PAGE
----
Complete Neck Mobilization Routine

Complete neck training for neck mobility and strength. Strong neck is good for health and useful in many different sports.

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raining your neck can help a lot with neck pain and headaches. In wrestling and martial arts a strong neck is also a great asset because it makes you harder to control and allows you to better absorb hits. 

Neck machines, neck harness and weights can be useful, but you can actually make amazing progress with your bodyweight alone. Using additional weights can ruin your neck movements and as a result hinder your progress.

Slow and controlled movements are the keys to best results. You want your neck to be mobile which means that every muscle is working properly in their full range of motion.

Below are the basic neck functions, but it's good to know that you can mix these different functions together. For example, you can do neck lateral flexion in both supine and prone positions (not just on your side) which will stimulate the muscles very differently.

Do 10-20 repetitions per movement. You can do every neck mobility exercise in a circuit without any rest between the exercises. Do this for 3-5 rounds and take 1-2 minutes of rest between rounds.

Neck Mobility

Neck Flexion and Neck Protraction

neck flexibility and mobility

Lie on your back (supine) on the edge of a bench or a bed to allow your head move freely.

Neck flexion is when you keep your neck in place and only move your head like you are nodding. 

Neck protraction is when your entire neck moves back and forth. ​Keep your head stationary for the best results.

You can combine both neck flexion and neck protraction into one movement, but it's also beneficial to train both of these separately for the best results. You will mainly work the sternocleidomastoid muscle and many other smaller neck muscles.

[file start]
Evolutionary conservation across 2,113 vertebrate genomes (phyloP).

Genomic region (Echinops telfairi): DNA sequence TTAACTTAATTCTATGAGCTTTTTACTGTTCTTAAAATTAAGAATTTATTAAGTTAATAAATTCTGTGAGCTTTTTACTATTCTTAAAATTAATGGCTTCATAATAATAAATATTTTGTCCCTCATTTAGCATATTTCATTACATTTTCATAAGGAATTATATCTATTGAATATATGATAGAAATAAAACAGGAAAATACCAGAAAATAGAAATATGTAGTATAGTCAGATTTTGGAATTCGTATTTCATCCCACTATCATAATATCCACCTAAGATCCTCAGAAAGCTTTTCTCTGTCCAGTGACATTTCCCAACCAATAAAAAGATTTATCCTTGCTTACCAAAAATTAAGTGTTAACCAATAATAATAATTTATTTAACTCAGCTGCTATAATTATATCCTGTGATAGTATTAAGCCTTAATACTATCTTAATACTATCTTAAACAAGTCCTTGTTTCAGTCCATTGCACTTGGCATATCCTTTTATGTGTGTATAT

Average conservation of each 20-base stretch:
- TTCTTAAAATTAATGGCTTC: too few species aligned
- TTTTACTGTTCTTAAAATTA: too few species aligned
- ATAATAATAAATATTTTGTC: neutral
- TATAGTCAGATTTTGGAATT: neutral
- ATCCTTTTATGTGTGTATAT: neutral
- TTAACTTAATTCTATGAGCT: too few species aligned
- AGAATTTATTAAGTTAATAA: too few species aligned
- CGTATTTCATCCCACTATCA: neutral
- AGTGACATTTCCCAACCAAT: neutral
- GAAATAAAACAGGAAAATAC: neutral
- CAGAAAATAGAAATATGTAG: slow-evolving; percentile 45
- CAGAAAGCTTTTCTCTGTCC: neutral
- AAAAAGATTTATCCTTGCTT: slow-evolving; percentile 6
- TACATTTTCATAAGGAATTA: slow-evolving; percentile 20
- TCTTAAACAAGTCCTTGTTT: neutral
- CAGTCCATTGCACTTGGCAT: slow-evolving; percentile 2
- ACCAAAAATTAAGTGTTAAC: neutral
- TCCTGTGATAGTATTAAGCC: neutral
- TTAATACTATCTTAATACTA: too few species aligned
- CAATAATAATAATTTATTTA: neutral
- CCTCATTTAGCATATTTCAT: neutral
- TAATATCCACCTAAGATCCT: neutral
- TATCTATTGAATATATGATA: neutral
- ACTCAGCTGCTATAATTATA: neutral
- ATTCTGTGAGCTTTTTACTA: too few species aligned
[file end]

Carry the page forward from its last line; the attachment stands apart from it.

Neck Extension and Neck Retraction

neck training strength

Lie on your stomach (prone) on the edge of a bench or a bed to allow your head move freely.

In neck extension only your head moves and the rest of the neck stays stationary.

In neck retraction you are pulling the entire neck behind. Tuck your chin here.

Similar to the neck flexion/protraction, you can combine these movements together but you should also train them separately. You will train muscles such as the erector spinae and splenus capitis. Neck retraction will also hit the upper fibers of the trapezius. 

Neck Lateral Flexion

training the neck strength

Lie on your side on the edge of a bench or a bed to let your head move freely.

Neck lateral flexion will target the sternocleidomastoid, erector spinae and upper traps. 

Avoid using any upper body movement: only the neck should move. Focus on slow and controlled repetitions.

Neck Rotation

Neck rotation will work the same muscles as the neck lateral flexion.

You can practice the neck rotation in many different positions: prone, supine, standing and when your neck is flexed or extended.

Neck Strength

Wrestler's Bridge

wrestler's bridge front bridge neck bridge

Wrestler's bridge puts serious weight on your neck, which is why you should first master the neck mobility. 

In the beginning you can use your arms for assistance to lift some weight off your neck. In the beginning it's also beneficial to do just isometric holds for time (10-30 seconds).

Once your neck gets stronger, you can start doing back and forth movement by pushing and pulling with your legs and neck.

Front Bridge

complete neck mobiization routine neck mobility

Front bridge is the opposite movement of the wrestler's bridge. Similar to the wrestler's bridge, start with isometric holds and by using your arms for assistance.

One great benefit of the front bridge is that you can do lateral flexion movements by going from side to side. Use your arms for assistance to avoid any injuries.

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